Friday, November 29, 2013

CHOCOLATE CAKE: VERY DARK

The Thanks giving holiday had me thinking about things I missed making.  I didn't cook this year because I was not at my own house.  The first thing I thought of was chocolate chip cookies, in fact any cookies.  Are you a cookie aficionado, you can seek out my favorite Cookies on these blogs:
 
 Chocolate lovers, these recipes will fill you moments of desire with that, " mmmmmm, this is heaven", feeling.  The first Cake recipe is so easy a 6 year old who has knowledge of a mixer could make it and have success.  It is so delish. A friend gave me the recipe over 2 years ago.
 
 The second site contains two brownie recipes.  The first one I found in an advertisement in a magazine.  It is totally sinful.  On the bottom of my blog is another brownie recipe for making in the microwave.  Have your ice cream ready.  This is a brownie which is fantastic when hot but really looses it when it is cold..to me it becomes inedible.  Fresh it is fantastic and ready 5 minutes after the craving hits. I can't remember when or where this recipe showed up.


 
 
Have a wonderful fun, food filled holiday. 
Cook up lots of fabulous memories.
 

 
 New Article on my blog: 
"A MYSTERY IN THE MAKING"
A mystery quilt designed with the novice in mind
 
Other blog sites by me:
 
Where I have stories of my cats and other pets
a blog about my courtship with my husband,
and a blog about my most embarrassing moment.
A "Soap box" blog where I do air my opinions.
 
blogs about the wildflowers on our farm
Organic methods we use, some cooking and some poetry,
blogs about Seed sprouting, insects, and garden pictures
Blog about an endangered beneficial beetle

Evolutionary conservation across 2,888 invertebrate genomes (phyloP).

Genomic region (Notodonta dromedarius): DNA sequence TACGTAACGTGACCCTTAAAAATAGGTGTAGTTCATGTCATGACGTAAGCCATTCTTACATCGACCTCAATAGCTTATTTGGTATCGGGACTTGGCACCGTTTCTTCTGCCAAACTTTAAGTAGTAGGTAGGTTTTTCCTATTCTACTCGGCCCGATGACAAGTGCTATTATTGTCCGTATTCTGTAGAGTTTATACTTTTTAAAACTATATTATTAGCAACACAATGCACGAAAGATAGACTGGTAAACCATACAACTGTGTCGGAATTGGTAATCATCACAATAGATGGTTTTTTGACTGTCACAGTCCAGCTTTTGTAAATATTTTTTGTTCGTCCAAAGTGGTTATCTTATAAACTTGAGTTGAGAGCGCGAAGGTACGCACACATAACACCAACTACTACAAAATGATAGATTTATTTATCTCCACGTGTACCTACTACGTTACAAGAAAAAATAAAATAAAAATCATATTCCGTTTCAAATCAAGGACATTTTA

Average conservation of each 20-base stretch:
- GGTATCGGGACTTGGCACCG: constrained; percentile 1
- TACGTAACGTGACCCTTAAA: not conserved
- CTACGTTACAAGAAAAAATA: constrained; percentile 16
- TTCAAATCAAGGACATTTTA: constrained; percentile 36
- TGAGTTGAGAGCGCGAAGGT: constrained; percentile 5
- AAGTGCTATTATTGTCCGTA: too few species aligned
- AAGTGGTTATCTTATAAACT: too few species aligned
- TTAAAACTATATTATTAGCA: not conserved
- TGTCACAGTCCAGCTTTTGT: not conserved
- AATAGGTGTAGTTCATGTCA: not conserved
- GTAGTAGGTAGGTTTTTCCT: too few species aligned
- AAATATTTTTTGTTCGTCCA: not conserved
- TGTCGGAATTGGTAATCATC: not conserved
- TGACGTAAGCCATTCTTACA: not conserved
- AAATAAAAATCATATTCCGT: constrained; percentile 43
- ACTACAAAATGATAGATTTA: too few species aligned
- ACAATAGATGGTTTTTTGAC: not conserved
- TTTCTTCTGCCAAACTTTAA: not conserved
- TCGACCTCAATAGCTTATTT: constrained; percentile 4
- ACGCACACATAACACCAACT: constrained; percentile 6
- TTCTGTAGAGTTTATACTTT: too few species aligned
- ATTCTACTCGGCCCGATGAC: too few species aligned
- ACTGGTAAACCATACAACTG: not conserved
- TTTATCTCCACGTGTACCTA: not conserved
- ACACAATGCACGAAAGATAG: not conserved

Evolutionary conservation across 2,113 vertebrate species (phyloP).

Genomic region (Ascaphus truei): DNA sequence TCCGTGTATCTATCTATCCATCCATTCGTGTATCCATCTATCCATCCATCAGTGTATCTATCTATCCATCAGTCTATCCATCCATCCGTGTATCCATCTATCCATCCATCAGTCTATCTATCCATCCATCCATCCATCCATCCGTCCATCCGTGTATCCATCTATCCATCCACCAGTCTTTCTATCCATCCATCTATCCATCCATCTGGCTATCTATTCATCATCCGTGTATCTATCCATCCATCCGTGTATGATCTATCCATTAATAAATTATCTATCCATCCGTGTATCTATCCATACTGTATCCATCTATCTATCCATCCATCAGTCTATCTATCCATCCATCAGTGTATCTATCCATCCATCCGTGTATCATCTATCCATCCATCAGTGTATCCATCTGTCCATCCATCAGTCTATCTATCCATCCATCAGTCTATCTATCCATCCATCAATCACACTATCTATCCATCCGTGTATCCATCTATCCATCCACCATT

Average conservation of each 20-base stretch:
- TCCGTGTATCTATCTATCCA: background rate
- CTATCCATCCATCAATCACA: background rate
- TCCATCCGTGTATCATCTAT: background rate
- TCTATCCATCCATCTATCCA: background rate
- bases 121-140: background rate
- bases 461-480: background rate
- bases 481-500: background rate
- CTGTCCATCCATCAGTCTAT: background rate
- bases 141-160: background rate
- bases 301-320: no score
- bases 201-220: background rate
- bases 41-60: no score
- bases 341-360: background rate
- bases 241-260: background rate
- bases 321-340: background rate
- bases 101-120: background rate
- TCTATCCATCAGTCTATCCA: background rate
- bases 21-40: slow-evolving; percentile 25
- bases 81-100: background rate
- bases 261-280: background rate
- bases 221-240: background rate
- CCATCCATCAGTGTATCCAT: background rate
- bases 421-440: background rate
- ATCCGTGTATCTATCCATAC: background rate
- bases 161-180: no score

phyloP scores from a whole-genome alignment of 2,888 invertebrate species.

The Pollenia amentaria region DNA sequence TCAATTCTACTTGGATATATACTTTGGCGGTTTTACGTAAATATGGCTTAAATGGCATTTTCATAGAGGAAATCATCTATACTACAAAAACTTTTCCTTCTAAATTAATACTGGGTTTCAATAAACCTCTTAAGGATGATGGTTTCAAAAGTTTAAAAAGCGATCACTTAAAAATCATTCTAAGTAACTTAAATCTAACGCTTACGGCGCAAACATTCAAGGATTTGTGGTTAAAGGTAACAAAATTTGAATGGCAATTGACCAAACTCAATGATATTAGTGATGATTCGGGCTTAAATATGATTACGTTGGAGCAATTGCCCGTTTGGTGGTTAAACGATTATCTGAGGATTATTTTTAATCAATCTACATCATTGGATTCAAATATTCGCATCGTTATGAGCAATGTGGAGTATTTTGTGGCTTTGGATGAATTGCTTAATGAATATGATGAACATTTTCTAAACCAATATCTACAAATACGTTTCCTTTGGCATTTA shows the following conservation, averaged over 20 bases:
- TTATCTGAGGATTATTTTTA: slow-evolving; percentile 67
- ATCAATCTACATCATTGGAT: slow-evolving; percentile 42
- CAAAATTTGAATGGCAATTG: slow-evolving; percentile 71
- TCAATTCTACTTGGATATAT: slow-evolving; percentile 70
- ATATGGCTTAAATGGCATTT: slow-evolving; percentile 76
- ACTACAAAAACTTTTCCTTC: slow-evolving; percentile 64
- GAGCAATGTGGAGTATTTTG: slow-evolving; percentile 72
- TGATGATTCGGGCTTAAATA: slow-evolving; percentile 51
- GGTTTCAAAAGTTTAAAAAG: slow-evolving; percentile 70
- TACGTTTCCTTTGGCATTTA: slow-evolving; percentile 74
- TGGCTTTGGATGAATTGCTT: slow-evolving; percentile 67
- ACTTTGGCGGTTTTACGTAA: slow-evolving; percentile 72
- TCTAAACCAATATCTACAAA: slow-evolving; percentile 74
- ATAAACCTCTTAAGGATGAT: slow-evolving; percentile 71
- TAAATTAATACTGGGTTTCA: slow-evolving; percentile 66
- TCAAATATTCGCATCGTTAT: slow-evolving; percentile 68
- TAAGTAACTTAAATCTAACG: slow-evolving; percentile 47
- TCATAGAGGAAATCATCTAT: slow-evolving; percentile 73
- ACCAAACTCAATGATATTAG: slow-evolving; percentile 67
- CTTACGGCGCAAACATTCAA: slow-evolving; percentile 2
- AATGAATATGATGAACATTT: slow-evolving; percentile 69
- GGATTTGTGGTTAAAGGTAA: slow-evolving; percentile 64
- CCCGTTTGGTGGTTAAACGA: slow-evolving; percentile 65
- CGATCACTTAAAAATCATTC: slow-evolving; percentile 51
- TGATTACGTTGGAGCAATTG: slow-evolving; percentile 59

New Blog:
 
All recipes, pictures, and writings are my own.
I give credit for items which belong to other people in my blogs .
Please do not copy without permission

Tuesday, November 19, 2013

A MYSTERY IN THE MAKING: CLUE #2

"A MYSTERY IN THE MAKING”
PIECEMAKERS GUILD 2013/2014 MYSTERY QUILT
A mystery quilt in 5-6 installments
(6 if you do the larger quilt)
Finished small Quilt 57” sq. with borders
Small quilt without borders 45 ½” sq.
Larger quilt, 64 ½” sq. without borders)
 
Thank you for participating in this mystery. I hope it will be fun, easy, and educational.  Beginners should be comfortable working on it.  Newbie’s to the world of quilting may need a little help.  If you understand how to sew a quarter inch, and a scant quarter inch you should do fine. 
If you have just found this clue and need the introduction to this mystery you can find it here:
http://gloriouscreations.blogspot.com/2013/07/a-mystery-in-making.html
http://gloriouscreations.blogspot.com/2013/10/a-mystery-in-making-clue-1.html
http://gloriouscreations.blogspot.com/2014/01/a-mystery-in-making-clue-3.html

Every so often I will post items I find on the internet which help improve our piecing.  Today in an email I received is this one.
Hint for the day: Pressing.  I can't impress upon you how important it is to press as you piece.  This video is excellent.  When I piece, on my right is my ironing board.  It is set up as an additional work surface.  The plus is I don't have to get up to iron my pieces.
http://www.mccallsquilting.com/mccallsquilting/articles/pressing
If you are a beginner or not normally a presser I recommend watching this video.  Even if you are an experienced quilter she might have something to offer you.  BTW, I am a steamer.

Now, what you came here for:
Clue #2 takes less time than Clue #1.  You will spend less than 2 hours working on it.  Heading into the Holiday season you don't need projects which will bring anymore stress than normal.  This clue is totally separate from the other Unit.   We will not have a clue in December, we will return January 15 with Clue #3.
 
“A MYSTERY IN THE MAKING”